The digitalisation of processes in business has been become more and more prevalent in recent years. Of course the HR function is impacted by digital transformation: areas including training, payroll, recruitment and assessment have been through profound changes.
From paperless payroll to predictive recruitment and the regular use of HR Information Systems (HRIS), there is no shortage of examples of evolution and change in the HR area. This can be seen both by the ever-increasing number of digital Tools available and by constant development of processes. The impact of digital change is undeniable: it can be a source of efficiency and productivity. It permits a more collaborative way of working, can reinforce employer branding strategies and allows ongoing optimisation of the entire function, as well as a way of handling more data, more quickly.
That said, can digitalisation on its own provide an answer to all the problems faced by an HR department? What is the place of the human factor in a digitalised support function?
The example of assessments: the human factor
To measure the competence and the potential of an individual there are many reliable online tools available which can ensure the pertinent collection of data and information. Aptitude tests, personality and motivation questionnaires which make comparisons with reference groups, coupled with information gleaned from professional social networks, can give a photograph of an individual at a particular moment in time. But this really isn’t enough. During an assessment (or development) centre a consultant will use role plays, interactive exercises and case studies, in addition to online tests and questionnaires, to enable her to evaluate the aptitude for success in a particular context or to be able to meet specific objectives.
Assessment is the name for an approach used to measure the capacity of participants with the objective of evaluating the eventuality of success in a particular context or to be able to meet specific objectives. It describes an approach to evaluation of potential based on a number of factors and is facilitated by experts who take both know-how and interpersonal skills of the participant into account in a structured and objective way.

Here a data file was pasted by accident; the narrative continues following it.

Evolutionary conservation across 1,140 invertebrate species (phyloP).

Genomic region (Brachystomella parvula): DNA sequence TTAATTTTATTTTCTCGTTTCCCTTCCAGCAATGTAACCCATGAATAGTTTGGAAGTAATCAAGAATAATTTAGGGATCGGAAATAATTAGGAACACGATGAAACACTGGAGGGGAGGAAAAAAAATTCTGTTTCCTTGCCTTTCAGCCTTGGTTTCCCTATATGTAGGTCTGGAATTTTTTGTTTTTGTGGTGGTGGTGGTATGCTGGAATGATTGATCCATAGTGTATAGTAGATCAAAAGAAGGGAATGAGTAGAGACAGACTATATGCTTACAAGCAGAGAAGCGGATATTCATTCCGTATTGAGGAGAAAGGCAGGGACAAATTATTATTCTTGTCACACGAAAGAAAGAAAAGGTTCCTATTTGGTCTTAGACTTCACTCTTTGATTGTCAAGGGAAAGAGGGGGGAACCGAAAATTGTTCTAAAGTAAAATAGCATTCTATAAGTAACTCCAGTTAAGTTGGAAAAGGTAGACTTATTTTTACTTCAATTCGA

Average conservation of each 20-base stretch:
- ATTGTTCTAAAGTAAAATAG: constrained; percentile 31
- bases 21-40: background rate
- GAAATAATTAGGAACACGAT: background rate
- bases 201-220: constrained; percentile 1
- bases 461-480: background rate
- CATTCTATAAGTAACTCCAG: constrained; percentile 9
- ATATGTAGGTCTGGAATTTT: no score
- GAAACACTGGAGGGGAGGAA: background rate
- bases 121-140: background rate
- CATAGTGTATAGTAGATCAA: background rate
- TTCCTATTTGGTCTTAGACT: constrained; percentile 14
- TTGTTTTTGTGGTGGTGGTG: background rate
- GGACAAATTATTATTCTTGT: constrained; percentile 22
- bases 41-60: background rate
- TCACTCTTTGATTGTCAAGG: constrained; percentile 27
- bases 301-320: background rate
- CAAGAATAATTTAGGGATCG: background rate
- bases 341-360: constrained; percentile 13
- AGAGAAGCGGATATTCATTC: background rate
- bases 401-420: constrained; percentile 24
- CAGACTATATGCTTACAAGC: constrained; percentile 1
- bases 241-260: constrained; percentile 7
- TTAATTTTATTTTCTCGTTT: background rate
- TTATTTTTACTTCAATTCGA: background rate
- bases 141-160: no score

Practically speaking, in a recruitment context, digital tools have their limits and the human factor is key in making recommendations. The experience and the expertise of a consultant in assessment will bring some nuance to the results, will personalise and explain them beyond what is possible with automated reports. The consultant brings an all-inclusive and objective approach. She will take the career path and the aspirations of the participant into account, as well as his way of reacting to complex situations under time pressure, and will put this into the context of his potential to develop further. The consultant will contextualise the results according to the challenges of the post, the business sector and the culture of the client company. In short, thanks to her real-life experience she will add credibility and reliability to the recommendations.
When in a development context, the algorithmic analysis of data makes it possible to produce automated reports with suggestions of development actions. These suggestions are based on the replies by the individual to a questionnaire and therefore they have their limits and can be subjective. The value added of an assessment/development consultant lies in their capacity to explain the results in such a way that the participant buys in to them and translates them into workable action plans. The consultant ensures that realistic and measurable steps are defined, helping the participant set up a strategy for success. To support this approach, she will propose appropriate accompanying actions, which might include coaching, training and on-the-job assignments.
The consultant must also take cultural factors into account during the Centre. The level of understanding of the process can vary from one country to another or from one continent to another. A company with operations in several countries will have to be aware of the issues which can arise across borders. The cultural aspect can be crucial. Involving consultants with experience in assessment and development centres at an international level is an absolute necessity.